Summary/Review: Erik Schroder is writing a letter to his estranged wife. It is an apology and an explanation as to why he felt compelled to kidnap their daughter. Writing from the correctional facility from which he awaits trial, Erik recounts his life and the choices he’s made that have brought him to this point.

Soon after fleeing East Germany with his father, a young Erik made his first mistake, the ramifications of which were not fully realized until several years later. This lie, his invention of a new name and life history on a summer camp application seemed harmless enough at the time. Out of desperation to leave his German roots and Boston home behind him, Erik Schroder becomes Eric Kennedy. It is as Eric Kennedy, not Erik Schroder that he attends summer camp, goes off to college, falls in love and gets married. It is as Eric Kennedy that he kidnaps his daughter, but it is as Erik Schroder that he now sits in jail.

This is a moving and thought provoking novel that will demand discussion, making it a great choice for book groups. The moral and ethical issues that arise, as well as who may be Erik’s most sympathetic victim, are all fodder for a lively conversation.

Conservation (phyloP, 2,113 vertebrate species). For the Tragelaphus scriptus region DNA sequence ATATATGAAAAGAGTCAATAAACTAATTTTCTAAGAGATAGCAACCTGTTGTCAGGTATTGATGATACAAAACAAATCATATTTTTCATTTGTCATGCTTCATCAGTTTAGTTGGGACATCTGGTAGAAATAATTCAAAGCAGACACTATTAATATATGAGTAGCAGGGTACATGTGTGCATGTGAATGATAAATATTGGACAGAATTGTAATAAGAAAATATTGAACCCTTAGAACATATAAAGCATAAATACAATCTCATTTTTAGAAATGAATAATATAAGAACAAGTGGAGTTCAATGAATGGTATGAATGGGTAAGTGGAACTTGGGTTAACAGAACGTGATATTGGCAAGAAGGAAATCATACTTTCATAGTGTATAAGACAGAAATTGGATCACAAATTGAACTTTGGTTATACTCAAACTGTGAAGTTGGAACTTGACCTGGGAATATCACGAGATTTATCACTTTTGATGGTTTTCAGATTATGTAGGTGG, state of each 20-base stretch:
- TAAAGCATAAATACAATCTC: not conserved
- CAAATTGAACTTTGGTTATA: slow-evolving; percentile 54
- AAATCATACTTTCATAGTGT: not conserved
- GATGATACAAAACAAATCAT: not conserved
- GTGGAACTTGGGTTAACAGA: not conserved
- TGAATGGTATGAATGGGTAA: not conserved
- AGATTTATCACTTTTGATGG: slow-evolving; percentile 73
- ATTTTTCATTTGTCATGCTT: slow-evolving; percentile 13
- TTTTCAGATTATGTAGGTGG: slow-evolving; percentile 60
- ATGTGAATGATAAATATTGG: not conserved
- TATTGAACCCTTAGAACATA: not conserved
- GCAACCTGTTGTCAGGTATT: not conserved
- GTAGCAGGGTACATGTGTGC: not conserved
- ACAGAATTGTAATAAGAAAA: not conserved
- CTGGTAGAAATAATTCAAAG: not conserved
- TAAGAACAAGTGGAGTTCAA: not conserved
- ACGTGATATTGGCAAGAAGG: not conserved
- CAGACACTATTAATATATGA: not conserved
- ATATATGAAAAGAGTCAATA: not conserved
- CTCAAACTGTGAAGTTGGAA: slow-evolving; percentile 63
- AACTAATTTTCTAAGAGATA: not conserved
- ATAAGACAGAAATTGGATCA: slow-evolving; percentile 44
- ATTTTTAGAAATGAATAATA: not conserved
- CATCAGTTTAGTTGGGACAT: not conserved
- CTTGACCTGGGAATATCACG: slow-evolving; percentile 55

Who will like this?: Someone who’s looking for a book that will cause a lively discussion.

If you like this, try this: “My Abandonment” by Peter Rock touches on this subject, though in a very dark way. “Room” by Emma Donoghue shows an alternative viewpoint, of the kidnapped rather than the one kidnapping.

Recommended by: Sue B, Circulation Coordinator

Visit the Fairfield Public Library catalog to see if this book is available, or to place a hold on it! [Link will open in a new window]

The Dog Stars

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Title: The Dog Stars

Author: Peter Heller

Publisher: Knopf, August 2012

Summary/Review: After a pandemic kills 99% of the population, a survivor tries to find some hope for the future.

Hig, along with his dog Jasper and fellow survivor Bangley, is living on a fortified compound in Colorado after a flu pandemic. Their safety is precarious and hinges on Hig’s piloting his 1956 Cessna to scout their area from the air, and Bangley’s uninhibited penchant for killing intruders. Though Bangley seems content with their situation, Hig can’t forget a radio transmission he heard 3 years ago coming from Grand Junction, and the hope that came with it. Hig must decide between his commitment to Bangley and the search for a better existence.

Powerful and beautifully written, Heller’s debut novel not only illustrates the horror and isolation that come with the near-annihilation of mankind, but the new bonds that are forged and the humanism that remains.

Who will like this book: Someone who is sick of reading zombie-pocalypse books and is looking for something a little deeper and more focused on human psychology. Fans of dystopias who are looking for something new.